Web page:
quickpoint: Responsibility Develops Power
IN AN ESSAY published in 1908, Orison Swett Marden encourages leaders to give responsibility to their employees—to develop leaders at all levels. Give power so that others may grow.
Below are thoughts adapted from that essay that are as relevant today as they were when they were written.
Every man is a stranger to his greatest strength, his mightiest power, until the test of great responsibility, a critical emergency, or a supreme crisis in his life, calls it out.
Some of the greatest men in history never discovered themselves until they lost everything but their pluck and grit, or until some great misfortune overtook them and they were driven to desperation to invent a way out of their dilemma.
Responsibility is a great power developer. Where there is responsibility there is growth. People who are never thrust into responsible positions never develop their real strength. This is one reason why it is so rare to find very strong men and women among those who have spent their lives in subordinate positions, in the service of others. They go through life comparative weaklings because their powers have never been tested or developed by having great responsibility thrust upon them. Their thinking has been done for them. They have simply carried out somebody else’s program. They have never learned to stand alone, to think for themselves, to act independently. Because they have never been obliged to plan for themselves, they have never developed the best things in them—their power of originality, inventiveness, initiative, independence, self-reliance, their possible grit and stamina. The power to create, to make combinations, to meet emergencies, the power which comes from continuous marshaling of one’s forces to meet difficult situations, to adjust means to ends, that stamina or power which makes one equal to the great crisis in the life of a nation, is only developed by years of practical training under great responsibility.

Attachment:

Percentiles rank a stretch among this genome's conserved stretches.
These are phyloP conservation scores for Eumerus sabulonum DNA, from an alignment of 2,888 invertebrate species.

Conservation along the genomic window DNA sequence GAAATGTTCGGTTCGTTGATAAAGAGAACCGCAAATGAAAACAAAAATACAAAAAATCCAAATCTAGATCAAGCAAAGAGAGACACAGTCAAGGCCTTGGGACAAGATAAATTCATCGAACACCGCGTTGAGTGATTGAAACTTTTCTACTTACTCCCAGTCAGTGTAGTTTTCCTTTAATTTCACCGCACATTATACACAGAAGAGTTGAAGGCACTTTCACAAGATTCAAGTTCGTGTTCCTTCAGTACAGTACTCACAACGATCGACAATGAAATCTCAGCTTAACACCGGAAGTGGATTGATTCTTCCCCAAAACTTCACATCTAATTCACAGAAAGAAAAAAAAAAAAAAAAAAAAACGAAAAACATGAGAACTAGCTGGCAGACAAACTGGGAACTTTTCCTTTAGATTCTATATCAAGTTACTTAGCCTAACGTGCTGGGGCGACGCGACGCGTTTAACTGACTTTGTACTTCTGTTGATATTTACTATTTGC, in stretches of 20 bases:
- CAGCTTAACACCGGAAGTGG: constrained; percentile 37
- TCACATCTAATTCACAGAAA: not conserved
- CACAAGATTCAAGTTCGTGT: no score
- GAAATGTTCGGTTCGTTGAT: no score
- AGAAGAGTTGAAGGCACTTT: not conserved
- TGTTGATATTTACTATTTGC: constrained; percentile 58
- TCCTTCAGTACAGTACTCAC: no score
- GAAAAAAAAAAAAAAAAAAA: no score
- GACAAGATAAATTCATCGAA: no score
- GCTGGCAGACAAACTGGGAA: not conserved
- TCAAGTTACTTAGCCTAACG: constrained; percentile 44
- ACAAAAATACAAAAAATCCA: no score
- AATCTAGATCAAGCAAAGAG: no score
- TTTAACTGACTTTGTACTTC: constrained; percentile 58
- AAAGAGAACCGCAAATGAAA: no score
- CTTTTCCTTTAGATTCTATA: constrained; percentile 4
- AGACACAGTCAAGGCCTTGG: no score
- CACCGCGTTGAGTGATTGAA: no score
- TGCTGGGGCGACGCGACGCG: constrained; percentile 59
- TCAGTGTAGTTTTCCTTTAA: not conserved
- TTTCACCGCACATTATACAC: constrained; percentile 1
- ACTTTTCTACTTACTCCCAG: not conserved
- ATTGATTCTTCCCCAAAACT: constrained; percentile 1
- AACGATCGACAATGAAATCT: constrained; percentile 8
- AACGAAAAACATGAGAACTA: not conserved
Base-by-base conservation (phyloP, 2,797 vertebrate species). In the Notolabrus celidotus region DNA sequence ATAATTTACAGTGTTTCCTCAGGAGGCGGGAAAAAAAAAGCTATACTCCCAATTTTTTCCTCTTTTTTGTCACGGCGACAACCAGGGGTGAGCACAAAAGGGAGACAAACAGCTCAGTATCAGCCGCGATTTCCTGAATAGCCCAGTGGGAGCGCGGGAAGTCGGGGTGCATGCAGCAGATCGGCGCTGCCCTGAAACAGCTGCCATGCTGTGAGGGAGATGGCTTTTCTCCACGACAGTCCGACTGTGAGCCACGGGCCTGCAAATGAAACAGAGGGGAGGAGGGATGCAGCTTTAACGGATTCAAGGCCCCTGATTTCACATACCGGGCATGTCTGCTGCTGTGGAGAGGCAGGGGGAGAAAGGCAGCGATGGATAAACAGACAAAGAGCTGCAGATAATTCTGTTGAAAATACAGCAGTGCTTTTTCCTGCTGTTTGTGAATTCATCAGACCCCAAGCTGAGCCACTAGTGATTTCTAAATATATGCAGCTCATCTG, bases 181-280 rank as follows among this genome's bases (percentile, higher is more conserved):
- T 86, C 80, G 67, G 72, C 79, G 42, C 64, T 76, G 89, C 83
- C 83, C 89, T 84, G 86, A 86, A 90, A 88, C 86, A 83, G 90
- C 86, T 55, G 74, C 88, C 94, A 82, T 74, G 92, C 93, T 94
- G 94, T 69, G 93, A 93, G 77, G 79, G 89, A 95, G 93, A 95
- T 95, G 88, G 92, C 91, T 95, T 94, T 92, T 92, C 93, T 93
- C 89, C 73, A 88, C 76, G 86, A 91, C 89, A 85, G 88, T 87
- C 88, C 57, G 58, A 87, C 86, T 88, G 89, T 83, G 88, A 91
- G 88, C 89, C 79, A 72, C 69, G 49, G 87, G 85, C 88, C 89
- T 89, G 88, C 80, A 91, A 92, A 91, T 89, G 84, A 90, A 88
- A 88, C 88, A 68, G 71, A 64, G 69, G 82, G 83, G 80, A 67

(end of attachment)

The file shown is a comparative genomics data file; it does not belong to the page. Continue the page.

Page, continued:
Tens of thousands of young men and young women today are only waiting for a chance to show themselves, waiting for an opportunity to try their wings, and when the opportunity, the responsibility, comes, they will be equal to anything that confronts them.
Every man or woman who goes through the world with great continents of undiscovered possibilities locked up within him commits a sin against himself and that which borders on a crime against civilization.
Let your work express yourself. Don’t be a mere cog in a machine. Do your own thinking and carry out your own ideas, as far as possible, even though working for another.
Adapted from He Can Who Thinks He Can by Orison Swett Marden (1908)
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